Monday, July 12, 2010

Star Crossed Lovers – Tanabata

 

I must admit I’m a sucker for a romantic story and have always loved myths and legends. I have an ever growing collection of fairy tales but must admit an ignorance of the Asian mythical stories.
Over at Style Wilderness Fourth Daughter mentioned this story of the Cow Heard and the Weaver Girl only able to meet once a year…can you imagine what that annual kiss might be like?
So, just a quickie (?) illustration of the star crossed lovers!

star crossed copy 

Actually this story is the celebration of the Tanabata or Star Festival in Japan on July 7th. People celebrate the day at home and in schools. Many cities and towns hold festivals and have Tanabata displays decorating the main streets. In some regions, people light lanterns and float them on the river, or float bamboo leaves on the river.

The festival traces its origins to a legend that the Cowherd Star (Altair) and Weaver Star (Vega), separated by the Milky Way, are allowed to meet just once a year-on the seventh day of the seventh month. Tanabata originated more than 2000 years ago with an tale called Kikkoden. Once there was a weaver princess named Orihime and a cow herder prince named Hikoboshi After they got together, they were playing all the time and forgot their jobs. The king was angry and separated them on opposite sides of the Amanogawa River (Milky Way). The king allowed them to meet only once a year on July 7th.

In Japan people write their wishes on narrow strips of coloured paper and hang them, along with other paper ornaments, on trees or bamboo branches placed in the backyards or entrances of their homes. They then pray hard that their wishes will come true. The most common Tanabata decorations are colourful streamers. Streamers are said to symbolise the weaving of threads. Other common decorations are Toami (casting net), which means good luck for fishing and farming and Kinchaku (bag), which means wealth.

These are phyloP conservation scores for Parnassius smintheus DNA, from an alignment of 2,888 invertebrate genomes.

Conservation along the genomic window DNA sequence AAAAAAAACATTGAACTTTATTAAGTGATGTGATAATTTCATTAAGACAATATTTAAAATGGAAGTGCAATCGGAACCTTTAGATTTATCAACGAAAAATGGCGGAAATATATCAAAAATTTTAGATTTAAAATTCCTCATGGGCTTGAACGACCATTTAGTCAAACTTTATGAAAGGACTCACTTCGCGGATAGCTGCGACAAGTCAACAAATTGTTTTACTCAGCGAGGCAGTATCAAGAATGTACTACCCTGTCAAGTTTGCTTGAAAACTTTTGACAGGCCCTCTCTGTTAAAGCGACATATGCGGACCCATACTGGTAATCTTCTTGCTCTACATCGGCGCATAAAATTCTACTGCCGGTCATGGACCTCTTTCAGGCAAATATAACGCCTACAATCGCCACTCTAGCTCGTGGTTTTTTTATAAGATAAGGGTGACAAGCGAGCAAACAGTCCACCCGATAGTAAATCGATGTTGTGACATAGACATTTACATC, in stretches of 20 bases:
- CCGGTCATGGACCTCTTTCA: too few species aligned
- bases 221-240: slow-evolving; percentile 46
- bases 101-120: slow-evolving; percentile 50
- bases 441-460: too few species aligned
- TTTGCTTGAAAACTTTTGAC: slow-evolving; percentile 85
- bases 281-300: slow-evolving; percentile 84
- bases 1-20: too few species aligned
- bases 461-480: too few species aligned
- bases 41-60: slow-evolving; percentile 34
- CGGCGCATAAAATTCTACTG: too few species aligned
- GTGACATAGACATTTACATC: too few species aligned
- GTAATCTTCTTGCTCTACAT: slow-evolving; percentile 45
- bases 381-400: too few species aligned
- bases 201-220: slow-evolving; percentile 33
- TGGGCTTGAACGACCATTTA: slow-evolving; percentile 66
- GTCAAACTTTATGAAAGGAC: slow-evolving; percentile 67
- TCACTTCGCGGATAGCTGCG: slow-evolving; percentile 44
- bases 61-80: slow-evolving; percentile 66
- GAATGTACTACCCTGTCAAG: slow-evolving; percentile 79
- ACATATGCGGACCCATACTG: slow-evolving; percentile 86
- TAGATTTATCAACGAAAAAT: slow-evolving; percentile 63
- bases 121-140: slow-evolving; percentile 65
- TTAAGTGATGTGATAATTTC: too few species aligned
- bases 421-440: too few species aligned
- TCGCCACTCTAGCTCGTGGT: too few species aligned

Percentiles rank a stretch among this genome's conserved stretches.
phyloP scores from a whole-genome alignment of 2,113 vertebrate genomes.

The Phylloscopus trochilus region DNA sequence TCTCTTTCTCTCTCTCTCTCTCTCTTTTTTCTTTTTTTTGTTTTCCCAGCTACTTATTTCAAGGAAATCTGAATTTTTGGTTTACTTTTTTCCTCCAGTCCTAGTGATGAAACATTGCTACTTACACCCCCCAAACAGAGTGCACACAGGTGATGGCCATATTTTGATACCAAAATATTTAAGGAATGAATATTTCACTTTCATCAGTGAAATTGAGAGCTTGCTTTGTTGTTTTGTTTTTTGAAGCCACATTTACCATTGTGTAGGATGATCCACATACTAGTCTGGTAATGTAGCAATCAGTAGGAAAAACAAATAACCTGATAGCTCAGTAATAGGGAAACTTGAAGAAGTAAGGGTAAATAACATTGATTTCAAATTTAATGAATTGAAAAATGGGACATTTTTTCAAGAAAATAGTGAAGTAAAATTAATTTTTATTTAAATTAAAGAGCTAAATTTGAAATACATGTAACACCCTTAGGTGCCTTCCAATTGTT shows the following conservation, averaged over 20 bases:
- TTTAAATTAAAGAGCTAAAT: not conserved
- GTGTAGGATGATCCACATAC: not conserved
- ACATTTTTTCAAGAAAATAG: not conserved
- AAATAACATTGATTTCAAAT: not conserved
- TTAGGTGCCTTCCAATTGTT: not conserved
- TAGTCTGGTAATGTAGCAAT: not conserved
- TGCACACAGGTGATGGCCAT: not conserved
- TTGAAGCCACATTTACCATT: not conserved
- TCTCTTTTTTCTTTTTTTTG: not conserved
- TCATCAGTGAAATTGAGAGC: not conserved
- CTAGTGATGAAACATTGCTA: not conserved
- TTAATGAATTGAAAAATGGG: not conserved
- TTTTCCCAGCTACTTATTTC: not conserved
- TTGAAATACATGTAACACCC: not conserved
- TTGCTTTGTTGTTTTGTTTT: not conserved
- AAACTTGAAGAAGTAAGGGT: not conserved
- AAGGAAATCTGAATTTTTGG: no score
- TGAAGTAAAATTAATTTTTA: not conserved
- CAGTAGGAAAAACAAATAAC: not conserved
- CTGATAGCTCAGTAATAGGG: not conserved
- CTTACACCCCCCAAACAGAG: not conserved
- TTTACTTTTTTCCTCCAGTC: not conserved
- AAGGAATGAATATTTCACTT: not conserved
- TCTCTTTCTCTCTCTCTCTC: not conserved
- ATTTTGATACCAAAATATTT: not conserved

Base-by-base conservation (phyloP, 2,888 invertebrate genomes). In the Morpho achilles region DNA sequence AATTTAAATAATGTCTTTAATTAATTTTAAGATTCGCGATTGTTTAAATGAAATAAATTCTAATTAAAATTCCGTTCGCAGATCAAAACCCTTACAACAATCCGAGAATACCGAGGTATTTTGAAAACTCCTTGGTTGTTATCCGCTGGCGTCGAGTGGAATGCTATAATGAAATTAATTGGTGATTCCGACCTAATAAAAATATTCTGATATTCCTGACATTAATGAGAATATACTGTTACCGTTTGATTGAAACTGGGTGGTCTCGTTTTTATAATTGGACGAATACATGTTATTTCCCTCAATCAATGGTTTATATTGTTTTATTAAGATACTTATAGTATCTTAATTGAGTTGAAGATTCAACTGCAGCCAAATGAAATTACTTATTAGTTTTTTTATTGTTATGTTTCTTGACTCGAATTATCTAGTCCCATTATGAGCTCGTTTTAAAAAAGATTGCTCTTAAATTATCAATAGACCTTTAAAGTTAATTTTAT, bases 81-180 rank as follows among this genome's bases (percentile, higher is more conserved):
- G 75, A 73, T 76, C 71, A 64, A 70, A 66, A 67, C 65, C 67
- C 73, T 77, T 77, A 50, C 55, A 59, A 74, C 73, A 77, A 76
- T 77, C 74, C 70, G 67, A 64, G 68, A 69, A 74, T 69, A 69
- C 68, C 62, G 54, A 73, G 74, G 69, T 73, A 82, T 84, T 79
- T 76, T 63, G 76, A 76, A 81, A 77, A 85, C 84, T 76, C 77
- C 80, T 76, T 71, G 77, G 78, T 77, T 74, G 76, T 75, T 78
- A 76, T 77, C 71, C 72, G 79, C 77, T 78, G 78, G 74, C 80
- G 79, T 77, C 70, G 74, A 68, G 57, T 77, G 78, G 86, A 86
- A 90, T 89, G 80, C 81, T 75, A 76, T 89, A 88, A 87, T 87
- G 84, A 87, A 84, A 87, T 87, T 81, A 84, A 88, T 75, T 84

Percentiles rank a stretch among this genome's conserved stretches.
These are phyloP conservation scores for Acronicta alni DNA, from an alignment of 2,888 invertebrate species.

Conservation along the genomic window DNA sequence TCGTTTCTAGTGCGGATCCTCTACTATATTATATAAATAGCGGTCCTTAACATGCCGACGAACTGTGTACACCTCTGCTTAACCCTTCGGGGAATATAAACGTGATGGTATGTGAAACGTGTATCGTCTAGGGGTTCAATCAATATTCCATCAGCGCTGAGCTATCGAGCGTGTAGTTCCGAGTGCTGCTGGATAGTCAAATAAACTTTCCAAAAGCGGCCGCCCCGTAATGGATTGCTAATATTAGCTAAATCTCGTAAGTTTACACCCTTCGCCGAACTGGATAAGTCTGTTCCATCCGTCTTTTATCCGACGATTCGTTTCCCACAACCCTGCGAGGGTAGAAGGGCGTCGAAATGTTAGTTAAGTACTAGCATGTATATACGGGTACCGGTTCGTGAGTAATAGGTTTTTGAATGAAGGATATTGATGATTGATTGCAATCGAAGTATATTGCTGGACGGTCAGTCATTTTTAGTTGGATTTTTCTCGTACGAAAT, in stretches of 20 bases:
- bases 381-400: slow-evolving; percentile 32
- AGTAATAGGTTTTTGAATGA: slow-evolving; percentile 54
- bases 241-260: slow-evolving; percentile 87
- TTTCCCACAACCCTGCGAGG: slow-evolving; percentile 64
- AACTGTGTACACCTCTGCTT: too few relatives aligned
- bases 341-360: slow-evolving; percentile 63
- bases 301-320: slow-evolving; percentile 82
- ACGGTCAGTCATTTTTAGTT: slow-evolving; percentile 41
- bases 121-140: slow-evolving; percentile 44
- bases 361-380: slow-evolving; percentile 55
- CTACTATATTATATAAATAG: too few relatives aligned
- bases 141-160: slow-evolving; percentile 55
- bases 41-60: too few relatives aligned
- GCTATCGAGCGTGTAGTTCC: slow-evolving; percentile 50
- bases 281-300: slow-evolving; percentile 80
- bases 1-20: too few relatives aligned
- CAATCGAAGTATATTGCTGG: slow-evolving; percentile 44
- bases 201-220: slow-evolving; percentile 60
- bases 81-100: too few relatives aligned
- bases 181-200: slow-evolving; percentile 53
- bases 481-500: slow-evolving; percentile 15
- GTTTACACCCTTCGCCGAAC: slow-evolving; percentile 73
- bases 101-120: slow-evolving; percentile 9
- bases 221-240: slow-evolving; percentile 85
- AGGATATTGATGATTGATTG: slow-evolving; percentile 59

The Tanabata festival is thought to have started in China. It was transmitted to Japan during the feudal period and combined with traditional local customs to become an official event at the Imperial court, with different localities developing their own distinctive ways of celebrating.

2 comments:

resa said...

Oh, this is one of my favorite myths. Beautifully illustrated!

Fourth Daughter said...

Very beautiful, and you went to the trouble of explaining the festival and the myth which I was too lazy to do (blaming it on my stupid internet speed which prevents me from doing a lot of stuff!) .. love the cow pendant detail too...But I think you should do another version where the lovers are Japanese!